Online Gaia PK Experiments


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  • Group intention experiments are of the same formats as the experiments below, but done over a webcast involving a larger group of people.
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  • I am looking for cases where mental intentions may have influenced the weather.  If you know of or witnessed any such cases and can provide approximate dates and locations, please contact me at djcaputi at ucdavis dot edu

Researcher Contact Information: djcaputi at ucdavis dot edu

Purpose, expected risks/discomforts, and your rights:

This is a scientific study in which the purpose is to learn more about the interaction between our consciousness and the atmosphere.  There are no foreseeable risks or discomforts to you that would result from your participation in this study, however your participation is completely voluntary.  All of the information we collect about you will be kept private.  Your name will not be used in any published material or presentations.  You may use a pseudonym, but if so we ask that you use the same pseudonym each time you complete a session.  You may quit an experimental session at any time for any reason.

Important information about the ethics of weather-working:

We do not want to view ourselves as a potential entity to have power over nature!  We are not trying to control the weather with our minds!  Rather, we are inviting (rather than demanding) changes to occur in the atmosphere that will be beneficial.  This simple change in perspective is extremely important.  For example, if you were trying to weather-work with rain, you should be thinking “let me consciously invite and welcome moisture to the area” rather than “let me try to make it rain with my mind”.  In other words, give the power over to mother nature to make the ultimate decision of the outcome.  Even better, try to eliminate the words “me, myself, I” in your thinking, as this could inflate the ego, which is often said to be damaging to spiritual growth.  If you have any questions on this approach or wish to get a better understanding on its importance, please email the researcher before starting a session.

Terminating a session:

Should you need to terminate a session anytime after submitting the questionnaire on the experiment page, we kindly ask that you contact the researcher (email listed above) or fill out this form within 3 days to ensure that your data from that session is not included in the analysis.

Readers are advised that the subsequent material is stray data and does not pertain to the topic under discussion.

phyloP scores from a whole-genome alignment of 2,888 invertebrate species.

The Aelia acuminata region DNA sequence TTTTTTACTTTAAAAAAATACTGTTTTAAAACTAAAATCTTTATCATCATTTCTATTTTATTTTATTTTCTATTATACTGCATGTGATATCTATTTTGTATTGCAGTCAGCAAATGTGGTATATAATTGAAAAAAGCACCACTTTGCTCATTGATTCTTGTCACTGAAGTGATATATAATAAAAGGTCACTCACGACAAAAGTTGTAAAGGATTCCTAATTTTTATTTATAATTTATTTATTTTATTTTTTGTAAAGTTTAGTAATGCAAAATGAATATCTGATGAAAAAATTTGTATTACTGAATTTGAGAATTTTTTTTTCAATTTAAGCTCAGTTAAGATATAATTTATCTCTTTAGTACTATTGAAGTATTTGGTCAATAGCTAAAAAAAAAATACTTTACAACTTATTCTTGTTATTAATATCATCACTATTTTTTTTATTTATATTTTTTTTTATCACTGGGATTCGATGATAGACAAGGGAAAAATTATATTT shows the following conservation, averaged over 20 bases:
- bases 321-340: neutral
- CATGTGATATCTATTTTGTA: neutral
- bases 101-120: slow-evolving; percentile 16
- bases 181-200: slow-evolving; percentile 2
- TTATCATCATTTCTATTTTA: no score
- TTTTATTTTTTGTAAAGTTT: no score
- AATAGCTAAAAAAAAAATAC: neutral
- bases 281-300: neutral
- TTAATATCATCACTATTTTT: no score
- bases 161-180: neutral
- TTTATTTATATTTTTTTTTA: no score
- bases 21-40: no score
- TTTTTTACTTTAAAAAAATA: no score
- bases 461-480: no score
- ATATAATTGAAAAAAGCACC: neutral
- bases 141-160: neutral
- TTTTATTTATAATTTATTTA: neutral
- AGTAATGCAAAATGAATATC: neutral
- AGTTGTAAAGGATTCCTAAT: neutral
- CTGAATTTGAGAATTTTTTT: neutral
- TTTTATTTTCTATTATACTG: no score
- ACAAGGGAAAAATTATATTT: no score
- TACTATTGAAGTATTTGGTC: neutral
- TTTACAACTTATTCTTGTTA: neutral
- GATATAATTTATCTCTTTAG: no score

1. Chaos Theory

This experiment has ended because the sonic anemometer has been removed from the tower. We anticipate restarting in July 2018.

Credit: C. Fukushima and J. Westerweel, Technical University of Delft

Turbulence, at its most basic definition, is the chaotic and unpredictable movement of any fluid (air, water, etc).  Most people only care about it on airplanes, but in reality we observe and experience it all the time – from gusts of wind, to beautiful waterfalls, to your own bathtub faucet. You may wish to watch this video to understand the basic concepts and causes behind turbulence in the atmosphere:

The measurement and analysis of turbulence is highly complex, but can be summed up in a couple of basic components:

1) In order to analyze turbulence, an instrument must be able to obtain and record wind measurements very frequently, at least 10 times per second.

2) The overall intensity of turbulence can be quantified by calculating the wind variability (ex. standard deviation, variance, skewness, etc).

In Davis, California, we have a Campbell sonic anemometer that provides measurements of wind in all 3 spatial components (x,y,z) at 20 hz. See below for photos and map location:

Google Map centered on Campbell Tract, Davis, CA

campbell_e101 campbell_e2

What we are asking you to do is, when prompted, attempt to increase the intensity of turbulence – that is – invite the airflow around the instrument to become more chaotic. Turbulence is a vital force for crop health as well as ventilating the air of pollutants.

An experiment session takes 10 minutes. You can do as many sessions as you would like.

2. California Drought Relief

This experiment is closed as the drought for this area of California has ended.

Please watch the video below before beginning a session:

Google Map centered on Campbell Tract, Davis, CA

campbell_e101 campbell_e2

Click images to enlarge.  Location of the instruments used to measure vertical velocity and water vapor.  Instruments are 10 meters (33 feet) above ground level.

Experiment lengths are in addition to a waiting period that will last until 0, 10, 20, 30, 40, or 50 minutes after each hour.

Report session termination

3. California NOx

This experiment is closed as the NO/NO2 analyzer from Chews Ridge Observatory has been removed.

Please watch the video below before beginning a session:

(Don’t worry about the scientific details behind NOx – focus your intent on cleaner air)

Google Map centered on MIRA Chews Ridge Observatory (Elev. 5045 ft MSL)

View from Chews Ridge, looking East

View from Chews Ridge, looking East

Experiment lengths are in addition to a waiting period that will last until 0, 10, 20, 30, 40, or 50 minutes after each hour.

Report session termination

Additional Links:

Weather Influence Research Proposal

Gaia PK Video Presentation

On the Mystery of the Self & the Selection Problem: A Mathematical Approach


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